This course concerns the relationship between two kinds of “American fiction.” One is the kind generally associated with the phrase “American literature”—i.e., novels, short stories, poems, etc., written by U.S. authors. The other is the more general category of cultural and political storylines through which U.S. “America” has become constituted and contested as a people and polity. This latter kind of “American fiction” refers to the general narratives and vocabularies framing how different groups of U.S. Americans have come historically to understand and contest their relationships to one another and to the rest of the world. In this course, we will see that the “literary” is a much larger category than we may previously have assumed—very little textuality that circulates in human politics and culture, and certainly none of the most consequential political, social, and legal documents and declarations in U.S. history, are lacking in literary qualities central to their social meaning. We will also see that much of U.S. political history itself turns on struggles over competing “American” fictions: i.e., narratives of national constitution, diverse cultural composition, social justice, and world relation—often at their most vivid when being asserted and challenged in works of U.S. novelists.
ENGL289Z: Aliens, Exiles, Immigrants: Literature and Emigration
Jason R Rudy
The world as we know it has been shaped by immigration; we are all, in different ways, products of global dislocations. This course will explore the ideas, beliefs, and aspirations that immigrants carry from one nation to another. We will think about different ways of understanding national and cultural identities, and in what ways the experiences of immigration have changed significantly over time. We will read both historical and contemporary immigrant writing, including post-9/11 poetry and fiction; memoirs of nineteenth-century British emigrants to South Africa, Australia, and Canada; literature by emigrants from Asia, the Middle East, and Latin America now living in the United States; and writing by individuals displaced by war, famine, and political conflict. Our conversations will be shaped by several short articles on the politics of immigration and citizenship, and our questions will be guided by historical and contemporary arguments for and against immigration and assimilation.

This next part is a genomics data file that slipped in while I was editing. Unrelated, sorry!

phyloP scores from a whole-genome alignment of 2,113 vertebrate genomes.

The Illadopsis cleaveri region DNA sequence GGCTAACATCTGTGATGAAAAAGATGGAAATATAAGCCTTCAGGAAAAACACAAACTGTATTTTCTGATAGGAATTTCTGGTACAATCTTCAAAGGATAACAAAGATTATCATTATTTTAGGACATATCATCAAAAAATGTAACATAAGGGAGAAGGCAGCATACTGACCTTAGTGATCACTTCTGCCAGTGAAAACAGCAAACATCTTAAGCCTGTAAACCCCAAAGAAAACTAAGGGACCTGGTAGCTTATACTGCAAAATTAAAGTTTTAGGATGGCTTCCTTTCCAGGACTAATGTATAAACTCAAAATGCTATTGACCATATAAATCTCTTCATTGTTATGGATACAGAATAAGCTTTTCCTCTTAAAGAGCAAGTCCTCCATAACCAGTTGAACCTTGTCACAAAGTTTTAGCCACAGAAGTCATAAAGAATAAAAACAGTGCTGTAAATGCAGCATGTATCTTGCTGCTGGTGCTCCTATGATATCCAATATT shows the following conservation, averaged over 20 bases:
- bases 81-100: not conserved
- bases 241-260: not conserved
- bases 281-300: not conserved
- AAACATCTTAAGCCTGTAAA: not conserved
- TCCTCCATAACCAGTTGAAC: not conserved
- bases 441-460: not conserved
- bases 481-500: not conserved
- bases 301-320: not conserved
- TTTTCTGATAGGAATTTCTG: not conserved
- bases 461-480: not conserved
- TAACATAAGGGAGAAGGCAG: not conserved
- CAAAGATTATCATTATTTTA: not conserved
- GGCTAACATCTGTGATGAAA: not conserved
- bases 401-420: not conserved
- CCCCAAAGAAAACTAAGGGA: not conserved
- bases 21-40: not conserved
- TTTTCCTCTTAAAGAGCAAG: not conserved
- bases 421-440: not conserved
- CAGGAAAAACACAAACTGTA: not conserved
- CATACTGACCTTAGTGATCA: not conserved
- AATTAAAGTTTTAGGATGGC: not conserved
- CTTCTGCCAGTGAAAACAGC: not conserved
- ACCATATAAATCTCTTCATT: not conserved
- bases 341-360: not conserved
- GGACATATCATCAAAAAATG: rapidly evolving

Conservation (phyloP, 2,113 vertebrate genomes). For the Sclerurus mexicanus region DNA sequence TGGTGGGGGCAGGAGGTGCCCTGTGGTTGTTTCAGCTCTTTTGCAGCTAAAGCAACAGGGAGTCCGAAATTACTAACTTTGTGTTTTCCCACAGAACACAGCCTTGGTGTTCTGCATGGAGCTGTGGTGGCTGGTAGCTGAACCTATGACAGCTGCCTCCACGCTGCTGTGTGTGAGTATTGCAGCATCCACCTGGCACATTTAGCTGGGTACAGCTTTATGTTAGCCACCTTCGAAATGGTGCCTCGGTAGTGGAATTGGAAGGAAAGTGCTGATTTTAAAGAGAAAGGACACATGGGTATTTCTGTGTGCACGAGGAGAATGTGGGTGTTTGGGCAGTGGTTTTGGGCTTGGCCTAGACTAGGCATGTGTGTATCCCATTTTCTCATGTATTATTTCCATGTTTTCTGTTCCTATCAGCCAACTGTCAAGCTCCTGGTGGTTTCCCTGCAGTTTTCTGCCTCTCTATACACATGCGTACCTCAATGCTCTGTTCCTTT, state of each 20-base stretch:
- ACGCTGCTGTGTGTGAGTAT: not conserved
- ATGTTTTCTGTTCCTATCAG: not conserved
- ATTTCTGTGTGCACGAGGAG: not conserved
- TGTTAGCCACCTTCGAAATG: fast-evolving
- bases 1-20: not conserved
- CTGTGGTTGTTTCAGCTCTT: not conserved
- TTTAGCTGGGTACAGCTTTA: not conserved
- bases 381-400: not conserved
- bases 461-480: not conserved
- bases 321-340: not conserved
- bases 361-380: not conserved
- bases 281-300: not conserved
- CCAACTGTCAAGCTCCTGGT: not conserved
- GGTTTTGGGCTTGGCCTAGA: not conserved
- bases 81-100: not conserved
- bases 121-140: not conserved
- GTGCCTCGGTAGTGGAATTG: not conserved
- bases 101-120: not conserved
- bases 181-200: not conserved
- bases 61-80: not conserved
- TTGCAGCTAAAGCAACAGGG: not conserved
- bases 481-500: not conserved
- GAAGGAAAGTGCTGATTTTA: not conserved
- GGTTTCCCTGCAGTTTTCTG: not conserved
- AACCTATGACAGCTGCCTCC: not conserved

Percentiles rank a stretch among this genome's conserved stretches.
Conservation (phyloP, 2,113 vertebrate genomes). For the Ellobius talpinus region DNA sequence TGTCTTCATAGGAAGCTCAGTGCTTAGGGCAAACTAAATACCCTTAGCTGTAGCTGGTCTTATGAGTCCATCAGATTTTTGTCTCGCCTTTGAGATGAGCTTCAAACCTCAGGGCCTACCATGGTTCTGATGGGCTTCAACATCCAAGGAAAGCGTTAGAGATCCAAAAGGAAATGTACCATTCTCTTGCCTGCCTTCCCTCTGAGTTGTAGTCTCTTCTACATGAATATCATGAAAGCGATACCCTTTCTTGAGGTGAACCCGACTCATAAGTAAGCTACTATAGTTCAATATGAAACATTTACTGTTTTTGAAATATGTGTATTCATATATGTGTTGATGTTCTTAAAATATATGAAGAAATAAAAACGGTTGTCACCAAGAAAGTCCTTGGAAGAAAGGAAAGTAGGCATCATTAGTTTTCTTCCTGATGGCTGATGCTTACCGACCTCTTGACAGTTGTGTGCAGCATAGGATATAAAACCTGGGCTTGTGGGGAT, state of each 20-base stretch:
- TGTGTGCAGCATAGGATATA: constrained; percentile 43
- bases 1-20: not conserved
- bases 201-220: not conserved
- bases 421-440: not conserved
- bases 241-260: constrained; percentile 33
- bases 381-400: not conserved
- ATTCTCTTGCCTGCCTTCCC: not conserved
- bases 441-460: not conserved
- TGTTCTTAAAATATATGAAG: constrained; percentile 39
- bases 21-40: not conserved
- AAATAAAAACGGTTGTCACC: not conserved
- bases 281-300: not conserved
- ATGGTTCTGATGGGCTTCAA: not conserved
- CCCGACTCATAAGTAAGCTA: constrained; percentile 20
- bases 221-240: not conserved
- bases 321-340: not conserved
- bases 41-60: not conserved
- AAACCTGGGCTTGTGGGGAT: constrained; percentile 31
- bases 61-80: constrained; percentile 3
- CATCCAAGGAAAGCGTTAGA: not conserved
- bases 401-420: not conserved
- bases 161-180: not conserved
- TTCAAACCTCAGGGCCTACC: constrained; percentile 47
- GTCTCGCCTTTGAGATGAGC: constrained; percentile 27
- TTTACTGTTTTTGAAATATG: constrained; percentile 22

Gemstone is a four-year undergraduate team research program within the University of Maryland Honors College. It was originally developed through the School of Engineering, and currently emphasizes original research, often deriving from faculty projects, in a variety of fields drawing on scientific and quantitative methods. Team Politic (2011-2014) was the first humanities-based project in the program’s experience. The team used advanced computer tools (specifically, those of topic modeling, sentiment analysis, and predictive classifiers of large data) and statistical methods (regression, time series, and factor analyses) to analyze the relationship between the reception of Russian authors in earlier twentieth century American newspapers and magazines and contemporaneous developments in international political history.The project was advised by Professor Peter Mallios, drawing on his research with the Foreign Literatures in America (FLA) project.